Above the Hidden Track an Endless Blaze

Thanos Chrysakis 

Aural Terrains

13 tracks: 48:19

Having reviewed many Aural Terrains releases I have yet to be disappointed. The overall output of this label is characterised by quality, depth and variety and here we have another fine album.

Above the Hidden Track an Endless Blaze is a solo offering by Thanos Chrysakis, a mixed bag of finely honed sound sources – percussion, largely tuned and metal, electronically generated timbres and textures, concrete sources, hints of voice and field recordings, all tightly composed but retaining a sense of improvisation in their conception. My guess would be that the material is improvised as a generating strategy prior to selection, editing, transformation and composition. The complexity of the mixes, at times a pullulating and wobbly coalescence, is counterbalanced by moments of profound stasis. The prominence and the treatment of the metallophones breaks through like a gamelan orchestra seen/listened through a kaleidoscope. Of course I’m making assumptions about the sources – these could be synthesised sounds though there seems to be a clear distinction between instrumental figures, gestures, accompaniment, and strictly computer generated sounds.

I should give an idea of the variety on offer because it’s this range and depth that lends the music its freshness as the sounds merge and contrast. Within this variety each track converges on a choice of primary sound sources. For example we have the bleeps and buzzes of synthesised music clashing with overtly melodic arpeggios, these shining with the crystalline properties of struck metal.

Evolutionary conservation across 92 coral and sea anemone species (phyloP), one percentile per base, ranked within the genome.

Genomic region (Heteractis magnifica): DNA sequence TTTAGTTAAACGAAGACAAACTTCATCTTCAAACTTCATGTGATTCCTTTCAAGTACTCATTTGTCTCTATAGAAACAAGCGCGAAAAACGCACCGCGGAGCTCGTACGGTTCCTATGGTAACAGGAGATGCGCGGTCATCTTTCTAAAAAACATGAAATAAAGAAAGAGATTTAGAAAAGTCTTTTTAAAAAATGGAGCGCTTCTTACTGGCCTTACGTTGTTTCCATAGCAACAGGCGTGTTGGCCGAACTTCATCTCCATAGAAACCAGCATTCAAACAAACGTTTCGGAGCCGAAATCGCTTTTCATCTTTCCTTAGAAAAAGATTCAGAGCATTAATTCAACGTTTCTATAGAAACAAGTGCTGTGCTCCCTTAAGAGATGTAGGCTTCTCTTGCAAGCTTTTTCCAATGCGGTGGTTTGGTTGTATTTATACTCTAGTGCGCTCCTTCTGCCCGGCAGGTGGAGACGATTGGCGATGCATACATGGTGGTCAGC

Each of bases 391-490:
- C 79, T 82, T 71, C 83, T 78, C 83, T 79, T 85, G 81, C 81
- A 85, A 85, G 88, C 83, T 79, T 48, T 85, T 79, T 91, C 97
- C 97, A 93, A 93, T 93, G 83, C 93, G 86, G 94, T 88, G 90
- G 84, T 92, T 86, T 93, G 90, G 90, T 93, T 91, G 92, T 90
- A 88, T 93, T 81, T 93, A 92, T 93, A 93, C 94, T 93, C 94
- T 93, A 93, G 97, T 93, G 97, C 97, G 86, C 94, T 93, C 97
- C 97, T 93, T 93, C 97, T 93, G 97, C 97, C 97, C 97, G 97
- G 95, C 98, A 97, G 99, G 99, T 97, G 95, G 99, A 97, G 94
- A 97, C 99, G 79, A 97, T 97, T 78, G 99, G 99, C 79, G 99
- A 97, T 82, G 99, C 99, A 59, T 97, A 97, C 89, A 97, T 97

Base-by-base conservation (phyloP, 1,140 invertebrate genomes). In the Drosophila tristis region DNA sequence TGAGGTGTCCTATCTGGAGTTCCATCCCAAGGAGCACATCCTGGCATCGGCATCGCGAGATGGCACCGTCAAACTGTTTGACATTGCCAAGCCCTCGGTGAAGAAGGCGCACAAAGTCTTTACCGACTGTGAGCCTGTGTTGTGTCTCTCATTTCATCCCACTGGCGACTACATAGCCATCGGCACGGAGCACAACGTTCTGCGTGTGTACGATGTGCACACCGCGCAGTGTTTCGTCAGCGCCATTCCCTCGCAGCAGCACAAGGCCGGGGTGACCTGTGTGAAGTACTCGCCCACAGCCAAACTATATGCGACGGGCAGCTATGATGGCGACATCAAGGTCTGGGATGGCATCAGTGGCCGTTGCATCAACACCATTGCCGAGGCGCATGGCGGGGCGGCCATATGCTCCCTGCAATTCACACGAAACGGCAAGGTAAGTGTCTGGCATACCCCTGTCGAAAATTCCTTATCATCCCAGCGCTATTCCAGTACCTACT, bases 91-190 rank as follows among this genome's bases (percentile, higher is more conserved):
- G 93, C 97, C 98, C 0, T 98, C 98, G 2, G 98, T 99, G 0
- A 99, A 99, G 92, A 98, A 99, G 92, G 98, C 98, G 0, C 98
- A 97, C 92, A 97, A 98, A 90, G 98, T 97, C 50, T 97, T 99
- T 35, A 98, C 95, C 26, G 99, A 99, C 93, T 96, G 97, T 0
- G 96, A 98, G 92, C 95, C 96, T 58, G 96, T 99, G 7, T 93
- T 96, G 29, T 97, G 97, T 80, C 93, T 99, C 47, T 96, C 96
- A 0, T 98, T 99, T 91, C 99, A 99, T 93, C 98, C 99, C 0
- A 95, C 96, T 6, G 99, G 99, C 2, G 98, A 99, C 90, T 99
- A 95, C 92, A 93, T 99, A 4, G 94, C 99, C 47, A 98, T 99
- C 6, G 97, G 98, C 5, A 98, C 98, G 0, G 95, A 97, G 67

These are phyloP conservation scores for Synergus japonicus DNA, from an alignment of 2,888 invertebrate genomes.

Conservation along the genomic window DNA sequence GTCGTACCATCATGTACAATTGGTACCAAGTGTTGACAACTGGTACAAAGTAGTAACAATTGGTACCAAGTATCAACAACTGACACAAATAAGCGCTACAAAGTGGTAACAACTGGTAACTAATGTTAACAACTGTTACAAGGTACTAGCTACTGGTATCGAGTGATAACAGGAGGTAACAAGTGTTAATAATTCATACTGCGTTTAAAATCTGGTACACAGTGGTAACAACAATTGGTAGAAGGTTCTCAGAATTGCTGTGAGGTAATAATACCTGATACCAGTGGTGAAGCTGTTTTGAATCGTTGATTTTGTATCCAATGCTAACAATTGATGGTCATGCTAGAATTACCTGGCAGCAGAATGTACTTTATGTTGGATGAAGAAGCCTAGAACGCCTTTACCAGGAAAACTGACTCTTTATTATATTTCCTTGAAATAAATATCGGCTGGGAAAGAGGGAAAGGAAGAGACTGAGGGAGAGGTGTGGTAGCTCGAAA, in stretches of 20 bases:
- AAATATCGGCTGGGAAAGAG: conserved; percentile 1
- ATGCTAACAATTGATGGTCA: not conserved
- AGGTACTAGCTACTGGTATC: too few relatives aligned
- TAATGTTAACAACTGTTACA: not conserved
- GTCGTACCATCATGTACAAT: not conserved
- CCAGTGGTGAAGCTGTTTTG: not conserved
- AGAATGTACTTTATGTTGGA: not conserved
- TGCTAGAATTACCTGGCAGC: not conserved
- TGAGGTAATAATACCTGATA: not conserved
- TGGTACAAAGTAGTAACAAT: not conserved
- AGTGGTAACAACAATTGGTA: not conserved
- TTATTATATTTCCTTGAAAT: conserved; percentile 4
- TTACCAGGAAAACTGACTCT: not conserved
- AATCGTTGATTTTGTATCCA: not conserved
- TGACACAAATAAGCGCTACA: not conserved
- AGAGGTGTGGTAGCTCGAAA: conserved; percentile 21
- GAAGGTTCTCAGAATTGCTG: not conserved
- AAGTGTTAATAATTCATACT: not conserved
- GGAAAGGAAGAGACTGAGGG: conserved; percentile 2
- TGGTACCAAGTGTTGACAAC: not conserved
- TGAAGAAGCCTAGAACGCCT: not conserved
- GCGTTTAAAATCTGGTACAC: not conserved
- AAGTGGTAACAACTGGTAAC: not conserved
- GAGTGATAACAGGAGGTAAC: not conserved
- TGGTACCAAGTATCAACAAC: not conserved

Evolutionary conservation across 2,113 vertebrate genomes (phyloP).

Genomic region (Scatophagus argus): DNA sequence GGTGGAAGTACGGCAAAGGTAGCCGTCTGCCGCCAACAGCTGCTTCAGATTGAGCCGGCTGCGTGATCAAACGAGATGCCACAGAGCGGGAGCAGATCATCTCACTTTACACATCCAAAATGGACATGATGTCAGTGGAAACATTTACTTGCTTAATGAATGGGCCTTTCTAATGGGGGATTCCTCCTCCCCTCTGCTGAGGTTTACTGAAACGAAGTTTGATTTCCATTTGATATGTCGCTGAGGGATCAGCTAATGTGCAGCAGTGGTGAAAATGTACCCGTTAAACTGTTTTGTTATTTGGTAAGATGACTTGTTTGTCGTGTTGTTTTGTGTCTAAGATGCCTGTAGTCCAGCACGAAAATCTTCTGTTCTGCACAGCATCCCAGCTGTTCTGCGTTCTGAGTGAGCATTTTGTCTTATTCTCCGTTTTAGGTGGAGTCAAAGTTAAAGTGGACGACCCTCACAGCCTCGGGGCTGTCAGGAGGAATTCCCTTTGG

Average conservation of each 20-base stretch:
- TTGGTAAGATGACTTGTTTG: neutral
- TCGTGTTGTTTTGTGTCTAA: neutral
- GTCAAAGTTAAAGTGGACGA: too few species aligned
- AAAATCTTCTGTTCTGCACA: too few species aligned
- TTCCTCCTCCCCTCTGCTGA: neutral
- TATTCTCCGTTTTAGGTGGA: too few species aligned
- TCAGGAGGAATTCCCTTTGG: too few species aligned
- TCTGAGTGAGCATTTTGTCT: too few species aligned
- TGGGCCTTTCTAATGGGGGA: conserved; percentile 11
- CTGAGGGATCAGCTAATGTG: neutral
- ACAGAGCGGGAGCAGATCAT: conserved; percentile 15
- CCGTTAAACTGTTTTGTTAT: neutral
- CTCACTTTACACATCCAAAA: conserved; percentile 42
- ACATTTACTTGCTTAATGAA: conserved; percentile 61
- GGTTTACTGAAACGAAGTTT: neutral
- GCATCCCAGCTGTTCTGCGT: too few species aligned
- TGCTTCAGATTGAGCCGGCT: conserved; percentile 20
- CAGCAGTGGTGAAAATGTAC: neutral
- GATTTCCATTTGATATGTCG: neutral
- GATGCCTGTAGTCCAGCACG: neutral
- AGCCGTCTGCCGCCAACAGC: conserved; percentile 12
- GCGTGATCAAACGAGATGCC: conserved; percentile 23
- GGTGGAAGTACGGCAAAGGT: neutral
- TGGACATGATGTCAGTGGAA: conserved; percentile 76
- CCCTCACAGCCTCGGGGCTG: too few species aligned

On another we hear granulated sounds alongside and on top of field recordings. The intention leans less towards an investigation of tension but more towards concordance between digital, obviously processed sounds, and the sounds of acoustic instruments. Many try this combination but few can do it as consistently well as Chrysakis.

More generic forms are referenced in tracks which explore what I’d call a gentle industrial feeling, manifesting control and restraint rather than outright mayhem.

Finally, Chrysakis doesn’t shy away from periodic and metric percussive patterns. These reinforce the sense of someone actually playing the music, which combats the feeling of sterility sometimes found in over-produced studio albums.

I’d recommend this album at once to anyone who enjoys new experimental and finely crafted music, music of this era and thoroughly relevant in an overcrowded marketplace.

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